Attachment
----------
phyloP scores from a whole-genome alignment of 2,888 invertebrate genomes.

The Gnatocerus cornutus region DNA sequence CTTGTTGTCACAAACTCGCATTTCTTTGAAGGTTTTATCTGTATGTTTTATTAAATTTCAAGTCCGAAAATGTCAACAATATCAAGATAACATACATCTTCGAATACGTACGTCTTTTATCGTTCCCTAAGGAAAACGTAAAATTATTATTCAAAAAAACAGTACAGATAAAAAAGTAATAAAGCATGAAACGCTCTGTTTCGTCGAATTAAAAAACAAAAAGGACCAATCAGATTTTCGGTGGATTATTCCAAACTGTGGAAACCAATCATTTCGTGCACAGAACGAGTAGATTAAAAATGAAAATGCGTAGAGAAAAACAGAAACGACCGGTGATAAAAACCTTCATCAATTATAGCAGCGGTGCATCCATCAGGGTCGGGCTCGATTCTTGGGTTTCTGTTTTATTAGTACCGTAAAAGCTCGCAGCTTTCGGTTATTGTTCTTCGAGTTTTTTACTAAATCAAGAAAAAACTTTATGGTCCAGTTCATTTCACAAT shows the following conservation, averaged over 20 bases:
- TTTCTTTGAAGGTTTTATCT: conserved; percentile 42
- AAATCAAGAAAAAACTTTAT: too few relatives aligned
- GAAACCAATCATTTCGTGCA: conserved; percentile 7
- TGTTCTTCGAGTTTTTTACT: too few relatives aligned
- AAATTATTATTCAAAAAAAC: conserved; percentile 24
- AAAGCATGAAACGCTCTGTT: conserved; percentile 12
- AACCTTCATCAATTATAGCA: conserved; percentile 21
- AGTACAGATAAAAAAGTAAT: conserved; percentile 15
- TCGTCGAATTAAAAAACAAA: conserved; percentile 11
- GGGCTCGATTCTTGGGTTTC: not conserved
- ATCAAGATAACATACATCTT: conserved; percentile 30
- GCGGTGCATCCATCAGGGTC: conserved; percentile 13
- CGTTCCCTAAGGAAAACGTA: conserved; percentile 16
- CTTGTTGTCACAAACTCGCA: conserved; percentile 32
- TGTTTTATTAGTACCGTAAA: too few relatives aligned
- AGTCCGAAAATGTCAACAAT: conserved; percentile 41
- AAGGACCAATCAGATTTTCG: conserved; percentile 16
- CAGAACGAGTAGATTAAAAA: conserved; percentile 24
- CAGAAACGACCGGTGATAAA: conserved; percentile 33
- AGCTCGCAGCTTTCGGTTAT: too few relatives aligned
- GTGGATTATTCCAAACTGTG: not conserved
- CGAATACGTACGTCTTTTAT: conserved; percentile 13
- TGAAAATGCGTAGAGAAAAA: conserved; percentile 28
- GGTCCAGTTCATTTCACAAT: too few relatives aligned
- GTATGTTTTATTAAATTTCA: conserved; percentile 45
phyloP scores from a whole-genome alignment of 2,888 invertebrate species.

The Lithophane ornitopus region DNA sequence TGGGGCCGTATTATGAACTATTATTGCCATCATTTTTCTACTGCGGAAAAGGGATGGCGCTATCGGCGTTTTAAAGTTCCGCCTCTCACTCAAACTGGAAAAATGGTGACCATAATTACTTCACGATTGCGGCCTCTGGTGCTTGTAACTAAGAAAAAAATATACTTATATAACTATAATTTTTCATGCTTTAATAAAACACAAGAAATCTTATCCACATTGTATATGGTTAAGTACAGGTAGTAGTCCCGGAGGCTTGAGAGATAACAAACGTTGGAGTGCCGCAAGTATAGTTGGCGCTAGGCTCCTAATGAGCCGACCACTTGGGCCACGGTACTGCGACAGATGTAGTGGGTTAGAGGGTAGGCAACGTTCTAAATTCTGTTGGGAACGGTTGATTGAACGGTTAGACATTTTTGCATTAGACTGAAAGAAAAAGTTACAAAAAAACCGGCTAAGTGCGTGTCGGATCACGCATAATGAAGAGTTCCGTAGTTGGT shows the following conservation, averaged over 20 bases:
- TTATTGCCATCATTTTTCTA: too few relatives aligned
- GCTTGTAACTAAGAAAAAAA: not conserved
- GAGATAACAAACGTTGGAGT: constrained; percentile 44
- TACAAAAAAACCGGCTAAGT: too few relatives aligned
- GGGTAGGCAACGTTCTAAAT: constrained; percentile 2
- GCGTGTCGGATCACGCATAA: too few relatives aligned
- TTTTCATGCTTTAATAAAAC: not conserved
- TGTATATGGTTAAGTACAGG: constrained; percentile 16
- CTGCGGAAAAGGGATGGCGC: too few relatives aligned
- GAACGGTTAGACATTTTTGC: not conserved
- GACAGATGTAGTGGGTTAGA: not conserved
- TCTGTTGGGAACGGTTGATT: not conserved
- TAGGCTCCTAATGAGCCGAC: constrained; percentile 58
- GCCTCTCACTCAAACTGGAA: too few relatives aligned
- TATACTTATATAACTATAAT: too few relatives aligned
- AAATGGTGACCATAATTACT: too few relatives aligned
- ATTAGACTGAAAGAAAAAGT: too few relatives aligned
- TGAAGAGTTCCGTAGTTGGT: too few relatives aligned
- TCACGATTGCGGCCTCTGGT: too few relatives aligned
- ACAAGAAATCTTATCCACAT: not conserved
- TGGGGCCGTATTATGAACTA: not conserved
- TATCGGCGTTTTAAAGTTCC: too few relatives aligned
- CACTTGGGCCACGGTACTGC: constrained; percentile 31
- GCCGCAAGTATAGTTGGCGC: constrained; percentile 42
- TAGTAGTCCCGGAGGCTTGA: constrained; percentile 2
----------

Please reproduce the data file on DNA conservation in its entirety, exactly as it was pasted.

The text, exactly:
phyloP scores from a whole-genome alignment of 2,888 invertebrate genomes.

The Gnatocerus cornutus region DNA sequence CTTGTTGTCACAAACTCGCATTTCTTTGAAGGTTTTATCTGTATGTTTTATTAAATTTCAAGTCCGAAAATGTCAACAATATCAAGATAACATACATCTTCGAATACGTACGTCTTTTATCGTTCCCTAAGGAAAACGTAAAATTATTATTCAAAAAAACAGTACAGATAAAAAAGTAATAAAGCATGAAACGCTCTGTTTCGTCGAATTAAAAAACAAAAAGGACCAATCAGATTTTCGGTGGATTATTCCAAACTGTGGAAACCAATCATTTCGTGCACAGAACGAGTAGATTAAAAATGAAAATGCGTAGAGAAAAACAGAAACGACCGGTGATAAAAACCTTCATCAATTATAGCAGCGGTGCATCCATCAGGGTCGGGCTCGATTCTTGGGTTTCTGTTTTATTAGTACCGTAAAAGCTCGCAGCTTTCGGTTATTGTTCTTCGAGTTTTTTACTAAATCAAGAAAAAACTTTATGGTCCAGTTCATTTCACAAT shows the following conservation, averaged over 20 bases:
- TTTCTTTGAAGGTTTTATCT: conserved; percentile 42
- AAATCAAGAAAAAACTTTAT: too few relatives aligned
- GAAACCAATCATTTCGTGCA: conserved; percentile 7
- TGTTCTTCGAGTTTTTTACT: too few relatives aligned
- AAATTATTATTCAAAAAAAC: conserved; percentile 24
- AAAGCATGAAACGCTCTGTT: conserved; percentile 12
- AACCTTCATCAATTATAGCA: conserved; percentile 21
- AGTACAGATAAAAAAGTAAT: conserved; percentile 15
- TCGTCGAATTAAAAAACAAA: conserved; percentile 11
- GGGCTCGATTCTTGGGTTTC: not conserved
- ATCAAGATAACATACATCTT: conserved; percentile 30
- GCGGTGCATCCATCAGGGTC: conserved; percentile 13
- CGTTCCCTAAGGAAAACGTA: conserved; percentile 16
- CTTGTTGTCACAAACTCGCA: conserved; percentile 32
- TGTTTTATTAGTACCGTAAA: too few relatives aligned
- AGTCCGAAAATGTCAACAAT: conserved; percentile 41
- AAGGACCAATCAGATTTTCG: conserved; percentile 16
- CAGAACGAGTAGATTAAAAA: conserved; percentile 24
- CAGAAACGACCGGTGATAAA: conserved; percentile 33
- AGCTCGCAGCTTTCGGTTAT: too few relatives aligned
- GTGGATTATTCCAAACTGTG: not conserved
- CGAATACGTACGTCTTTTAT: conserved; percentile 13
- TGAAAATGCGTAGAGAAAAA: conserved; percentile 28
- GGTCCAGTTCATTTCACAAT: too few relatives aligned
- GTATGTTTTATTAAATTTCA: conserved; percentile 45
phyloP scores from a whole-genome alignment of 2,888 invertebrate species.

The Lithophane ornitopus region DNA sequence TGGGGCCGTATTATGAACTATTATTGCCATCATTTTTCTACTGCGGAAAAGGGATGGCGCTATCGGCGTTTTAAAGTTCCGCCTCTCACTCAAACTGGAAAAATGGTGACCATAATTACTTCACGATTGCGGCCTCTGGTGCTTGTAACTAAGAAAAAAATATACTTATATAACTATAATTTTTCATGCTTTAATAAAACACAAGAAATCTTATCCACATTGTATATGGTTAAGTACAGGTAGTAGTCCCGGAGGCTTGAGAGATAACAAACGTTGGAGTGCCGCAAGTATAGTTGGCGCTAGGCTCCTAATGAGCCGACCACTTGGGCCACGGTACTGCGACAGATGTAGTGGGTTAGAGGGTAGGCAACGTTCTAAATTCTGTTGGGAACGGTTGATTGAACGGTTAGACATTTTTGCATTAGACTGAAAGAAAAAGTTACAAAAAAACCGGCTAAGTGCGTGTCGGATCACGCATAATGAAGAGTTCCGTAGTTGGT shows the following conservation, averaged over 20 bases:
- TTATTGCCATCATTTTTCTA: too few relatives aligned
- GCTTGTAACTAAGAAAAAAA: not conserved
- GAGATAACAAACGTTGGAGT: constrained; percentile 44
- TACAAAAAAACCGGCTAAGT: too few relatives aligned
- GGGTAGGCAACGTTCTAAAT: constrained; percentile 2
- GCGTGTCGGATCACGCATAA: too few relatives aligned
- TTTTCATGCTTTAATAAAAC: not conserved
- TGTATATGGTTAAGTACAGG: constrained; percentile 16
- CTGCGGAAAAGGGATGGCGC: too few relatives aligned
- GAACGGTTAGACATTTTTGC: not conserved
- GACAGATGTAGTGGGTTAGA: not conserved
- TCTGTTGGGAACGGTTGATT: not conserved
- TAGGCTCCTAATGAGCCGAC: constrained; percentile 58
- GCCTCTCACTCAAACTGGAA: too few relatives aligned
- TATACTTATATAACTATAAT: too few relatives aligned
- AAATGGTGACCATAATTACT: too few relatives aligned
- ATTAGACTGAAAGAAAAAGT: too few relatives aligned
- TGAAGAGTTCCGTAGTTGGT: too few relatives aligned
- TCACGATTGCGGCCTCTGGT: too few relatives aligned
- ACAAGAAATCTTATCCACAT: not conserved
- TGGGGCCGTATTATGAACTA: not conserved
- TATCGGCGTTTTAAAGTTCC: too few relatives aligned
- CACTTGGGCCACGGTACTGC: constrained; percentile 31
- GCCGCAAGTATAGTTGGCGC: constrained; percentile 42
- TAGTAGTCCCGGAGGCTTGA: constrained; percentile 2